Lucy Crown, AICP
    Park and Greenway Planner
    Buncombe County Parks, Greenways, and Recreation Services.

  2. invisiblefriend

    Key word regarding Lucy’s comment: “no interest”. It seems like the first question was answered, which means that eminent domain is a possibility and within the law. The second question was answered quite vauguely. “We will not” would be a better answer to that question proposed. I smell a fish…..

  3. brebro

    What if people promise not to skip, click heels or ride unicycles through their property and agree that all transit through said right of way would entail only non-flamboyant ambulation?

  4. frankwhitehorse

    There have been several meetings on the greenways issue. Most of them, as stated, have been instigated by the same group that tried to ram incorporation down the throats of Swannanoa citizens. It is understandable that any continued activity by this group is viewed with suspicion, since they were untrustworthy in this most important issue and since they do not seem to realize that they do NOT represent the people of Swannanoa. That said, one meeting WAS held that included folks other that that exclusive group. A lot of good information was obtained. However, the most urgent concern was that no greenway gets imposed without land-owner consent. I am of the writer’s opinion that a letter, to the effect that no land will be forcibly taken, would go a long way. Words like “no interest” are not enforcable.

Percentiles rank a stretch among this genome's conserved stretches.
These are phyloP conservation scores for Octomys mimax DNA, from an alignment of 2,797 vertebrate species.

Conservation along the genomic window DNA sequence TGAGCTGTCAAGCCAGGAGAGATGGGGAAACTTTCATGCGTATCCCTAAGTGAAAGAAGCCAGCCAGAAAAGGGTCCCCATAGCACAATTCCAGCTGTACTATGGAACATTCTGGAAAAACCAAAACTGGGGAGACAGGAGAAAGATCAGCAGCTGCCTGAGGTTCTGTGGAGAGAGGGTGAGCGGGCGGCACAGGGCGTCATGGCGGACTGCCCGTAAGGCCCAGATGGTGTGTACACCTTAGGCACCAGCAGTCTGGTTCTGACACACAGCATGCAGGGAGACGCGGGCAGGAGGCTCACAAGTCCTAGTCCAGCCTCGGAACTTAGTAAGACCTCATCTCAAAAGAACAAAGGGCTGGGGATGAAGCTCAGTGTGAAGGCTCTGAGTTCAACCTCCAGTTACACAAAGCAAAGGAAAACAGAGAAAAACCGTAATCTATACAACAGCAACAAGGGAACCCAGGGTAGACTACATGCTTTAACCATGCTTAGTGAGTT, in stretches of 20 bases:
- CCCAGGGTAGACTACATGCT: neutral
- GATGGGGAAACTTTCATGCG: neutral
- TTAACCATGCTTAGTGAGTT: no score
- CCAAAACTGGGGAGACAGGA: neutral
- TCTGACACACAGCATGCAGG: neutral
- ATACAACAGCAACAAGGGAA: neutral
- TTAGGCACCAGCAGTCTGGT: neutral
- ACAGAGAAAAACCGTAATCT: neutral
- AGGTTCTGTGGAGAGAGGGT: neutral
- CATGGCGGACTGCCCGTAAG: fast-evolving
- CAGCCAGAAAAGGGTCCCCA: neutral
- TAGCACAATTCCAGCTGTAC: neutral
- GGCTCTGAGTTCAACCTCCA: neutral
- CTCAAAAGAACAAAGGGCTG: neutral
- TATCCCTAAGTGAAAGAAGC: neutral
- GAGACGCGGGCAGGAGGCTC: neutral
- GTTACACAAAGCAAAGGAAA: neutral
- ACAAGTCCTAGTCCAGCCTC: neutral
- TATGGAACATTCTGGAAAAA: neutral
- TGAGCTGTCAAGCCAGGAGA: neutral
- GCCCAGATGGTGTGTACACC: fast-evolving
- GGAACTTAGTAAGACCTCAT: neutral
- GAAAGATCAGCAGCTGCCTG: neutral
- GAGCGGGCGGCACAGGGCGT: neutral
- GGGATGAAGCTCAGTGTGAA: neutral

5. Cheshire

    I’d just be happy with a place to walk along highway 70 that’s not in traffic. Sidewalk, multi-use path, whatever. Something that lets me get places without using the car that doesn’t put me in the path of 60+mph traffic that hates lane sharing. I’d be tickled pink if that kind of path allowed me to walk my dog off of my dead-end road. We’re both bored to tears with walking up and down from my house to the hwy 70 intersection and back.

  6. orulz

    I am sure that nobody involved in any government plan that involves right-of-way acquisition will completely renounce the power of eminent domain. Refusing to completely renounce eminent domain does NOT mean that the county refuses to negotiate in good faith with the community.

    What if out of 100 property owners along the greenway, 99 agree that the greenway is worthwhile and are given a reasonable offer, and sell their land willingly. Then there’s one holdout who wouldn’t really be unjustly impacted by the project and was also given a reasonable offer, but decides to hold the project (and the taxpayers financing the project) hostage, demanding twenty times what his land is worth. Of course they should, and will, use eminent domain in such a situation.